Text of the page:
- Scent discrimination (Utility class)
- The handler presents the judge with an approved set of 5 numbered metal and 5 numbered leather articles. The judge selects one of each, placing them where the handler can reach them, and arranges the rest on the floor or ground approximately 20 feet from the handler, being certain to touch each article. At this point, the dog and handler turn so they are facing away from the articles, and the handler uses his hands to scent one of the selected articles. The judge takes the scented article without touching it, and places it with the other articles. On the judge's command the handler turns and sends the dog. The dog must go directly to the articles at a brisk trot or gallop, select the article that was scented by the handler, and retrieve it as in the Open Retrieve on the Flat. The exercise is then repeated using the other selected article.
For example, in the scent article exercise, the dog searches for a dumbbell that has been scented by the handler and placed within a pile of identical metal and leather dumbbells by an assistant. The dog must find the correct article based only on its unique scent and retrieve it.
Dogs can earn obedience titles including an obedience championship. For example, the American Kennel Club (AKC) awards an "Obedience Trial Championship" (OTCh) to the dog-and-handler team that defeats a large number of other teams in open competition. In the United States, a purebred dog recognized by the AKC can compete under AKC rules; dogs not recognized by the AKC can earn titles in the United Kennel Club (UKC), Mixed Breed Dog Club of America (MBDCA), American Mixed Breed Obedience Registry (AMBOR), or Australian Shepherd Club of America (ASCA).
Contrary to what one might expect, an obedience champion might not have excellent companion obedience skills; the actions are so highly formalized for performance in the obedience ring that they do not automatically translate to a dog who walks pleasantly on a leash, comes when called in the back yard, or keeps his nose off the dinner table.
Obedience for Other Purposes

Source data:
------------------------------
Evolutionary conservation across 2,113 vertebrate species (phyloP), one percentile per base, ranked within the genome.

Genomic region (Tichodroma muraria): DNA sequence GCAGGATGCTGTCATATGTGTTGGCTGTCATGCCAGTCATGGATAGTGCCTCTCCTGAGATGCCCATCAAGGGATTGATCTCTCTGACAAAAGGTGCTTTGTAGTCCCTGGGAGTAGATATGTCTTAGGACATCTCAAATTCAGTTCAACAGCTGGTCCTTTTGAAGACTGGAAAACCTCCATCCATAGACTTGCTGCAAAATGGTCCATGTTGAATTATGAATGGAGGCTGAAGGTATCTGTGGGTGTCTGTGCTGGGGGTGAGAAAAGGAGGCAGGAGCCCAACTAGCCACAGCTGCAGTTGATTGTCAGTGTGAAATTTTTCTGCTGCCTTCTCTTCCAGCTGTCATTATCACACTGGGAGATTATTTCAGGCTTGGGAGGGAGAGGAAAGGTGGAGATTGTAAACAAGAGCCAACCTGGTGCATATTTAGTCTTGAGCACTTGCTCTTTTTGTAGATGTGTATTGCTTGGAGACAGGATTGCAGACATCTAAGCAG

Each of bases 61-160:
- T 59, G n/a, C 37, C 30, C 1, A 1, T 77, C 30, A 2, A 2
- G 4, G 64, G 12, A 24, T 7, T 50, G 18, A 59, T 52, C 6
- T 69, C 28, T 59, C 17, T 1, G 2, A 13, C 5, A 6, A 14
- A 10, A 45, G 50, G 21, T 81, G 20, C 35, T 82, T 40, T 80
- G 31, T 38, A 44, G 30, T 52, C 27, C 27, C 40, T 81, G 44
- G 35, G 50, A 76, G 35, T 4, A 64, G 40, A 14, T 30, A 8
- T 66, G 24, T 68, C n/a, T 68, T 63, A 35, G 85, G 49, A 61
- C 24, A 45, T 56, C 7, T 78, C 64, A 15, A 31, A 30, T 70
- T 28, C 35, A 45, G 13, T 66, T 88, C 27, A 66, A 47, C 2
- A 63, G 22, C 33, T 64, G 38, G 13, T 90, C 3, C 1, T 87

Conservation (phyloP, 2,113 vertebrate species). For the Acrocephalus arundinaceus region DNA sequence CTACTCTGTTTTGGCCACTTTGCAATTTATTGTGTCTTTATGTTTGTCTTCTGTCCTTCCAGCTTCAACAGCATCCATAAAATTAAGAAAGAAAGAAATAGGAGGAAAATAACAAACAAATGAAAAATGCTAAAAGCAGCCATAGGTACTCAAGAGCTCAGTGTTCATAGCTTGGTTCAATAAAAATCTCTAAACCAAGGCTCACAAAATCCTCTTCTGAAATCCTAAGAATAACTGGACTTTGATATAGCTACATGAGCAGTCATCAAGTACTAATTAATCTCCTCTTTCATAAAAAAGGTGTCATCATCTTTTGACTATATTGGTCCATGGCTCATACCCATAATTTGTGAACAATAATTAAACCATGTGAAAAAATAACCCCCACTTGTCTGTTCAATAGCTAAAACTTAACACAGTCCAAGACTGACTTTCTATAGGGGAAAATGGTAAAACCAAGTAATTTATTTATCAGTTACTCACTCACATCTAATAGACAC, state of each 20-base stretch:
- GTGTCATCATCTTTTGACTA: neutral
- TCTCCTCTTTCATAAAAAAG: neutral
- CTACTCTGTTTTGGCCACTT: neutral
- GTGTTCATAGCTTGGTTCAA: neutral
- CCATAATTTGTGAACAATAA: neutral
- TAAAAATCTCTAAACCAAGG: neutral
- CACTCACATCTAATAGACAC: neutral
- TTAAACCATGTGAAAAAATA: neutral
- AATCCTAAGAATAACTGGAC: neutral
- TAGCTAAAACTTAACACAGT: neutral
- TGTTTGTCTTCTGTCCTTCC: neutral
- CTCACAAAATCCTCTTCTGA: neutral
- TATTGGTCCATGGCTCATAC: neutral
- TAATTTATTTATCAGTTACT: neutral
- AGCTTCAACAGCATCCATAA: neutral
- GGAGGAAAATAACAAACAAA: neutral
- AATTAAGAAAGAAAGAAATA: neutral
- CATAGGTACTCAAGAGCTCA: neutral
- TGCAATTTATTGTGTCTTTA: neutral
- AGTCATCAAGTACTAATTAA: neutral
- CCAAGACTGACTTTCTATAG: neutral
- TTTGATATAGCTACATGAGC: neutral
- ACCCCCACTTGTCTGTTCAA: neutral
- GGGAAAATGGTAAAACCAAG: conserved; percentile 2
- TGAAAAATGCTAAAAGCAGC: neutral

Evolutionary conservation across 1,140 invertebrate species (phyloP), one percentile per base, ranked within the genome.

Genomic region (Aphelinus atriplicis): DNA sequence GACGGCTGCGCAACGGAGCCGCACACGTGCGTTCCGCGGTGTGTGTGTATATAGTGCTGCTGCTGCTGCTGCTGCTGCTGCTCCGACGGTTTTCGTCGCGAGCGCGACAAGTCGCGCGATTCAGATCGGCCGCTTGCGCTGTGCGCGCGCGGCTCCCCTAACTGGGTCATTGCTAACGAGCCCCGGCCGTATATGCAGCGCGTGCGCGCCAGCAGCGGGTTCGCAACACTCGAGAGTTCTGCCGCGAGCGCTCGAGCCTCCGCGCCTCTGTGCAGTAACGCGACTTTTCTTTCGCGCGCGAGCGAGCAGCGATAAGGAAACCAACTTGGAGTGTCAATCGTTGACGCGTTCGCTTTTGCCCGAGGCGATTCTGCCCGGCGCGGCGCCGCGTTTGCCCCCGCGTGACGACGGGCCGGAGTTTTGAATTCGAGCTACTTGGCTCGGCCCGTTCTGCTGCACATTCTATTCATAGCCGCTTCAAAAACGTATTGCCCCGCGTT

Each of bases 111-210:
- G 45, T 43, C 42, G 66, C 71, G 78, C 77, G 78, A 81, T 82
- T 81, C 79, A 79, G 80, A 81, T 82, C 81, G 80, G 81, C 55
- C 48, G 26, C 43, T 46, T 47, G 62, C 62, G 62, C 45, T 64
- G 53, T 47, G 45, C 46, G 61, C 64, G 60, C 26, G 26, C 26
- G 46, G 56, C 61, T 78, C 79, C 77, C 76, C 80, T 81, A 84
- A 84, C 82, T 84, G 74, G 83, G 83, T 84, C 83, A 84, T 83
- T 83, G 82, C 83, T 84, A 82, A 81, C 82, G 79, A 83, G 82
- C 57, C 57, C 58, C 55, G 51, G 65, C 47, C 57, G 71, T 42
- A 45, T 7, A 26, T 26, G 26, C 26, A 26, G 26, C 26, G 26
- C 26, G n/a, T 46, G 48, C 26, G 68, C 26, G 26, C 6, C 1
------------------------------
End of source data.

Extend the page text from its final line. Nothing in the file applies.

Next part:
There are many reasons for training dogs beyond the level required for basic companionship. For example, service dogs must obey their sit and down commands perfectly at all times, but they do not have to conform to the rigid rules of competitive obedience.
Dogs competing in dog sports, such as flyball, agility or Schutzhund, must be trusted in an open field, off leash and surrounded by other people, dogs, hamburgers, and frisbees. This requires more focused attention on the owner and a better recall than that found in most household companion dogs, but again it can be a different kind of training than that required for formal obedience.
Dog Intelligence and Training
Certain breeds, such as Border Collies and Golden Retrievers, are easier to train than others, such as some hounds and sled dogs. Still, the Border Collie's high energy level can lead it to unwanted behavior if its exercise and mental needs are not met, whereas the Golden Retriever can be somewhat more relaxed. Dog intelligence is exhibited in many different ways, and a dog who might not be easy to train might none-the-less be quite adept at figuring out how to open kitchen cabinets or to escape from the yard. Novice dog owners need to consider a dog's trainability as well as its energy level, exercise requirements, and other factors before choosing a new pet.
No breed is impossible to obedience train, but novice owners might find that training some breeds is quite difficult. The capacity to learn basic obedience—and even complicated behavior—is inherent in all dogs. Owners must simply be more patient, or creative, or both, with some breeds than with others.
Organizations offering obedience titles in the United States: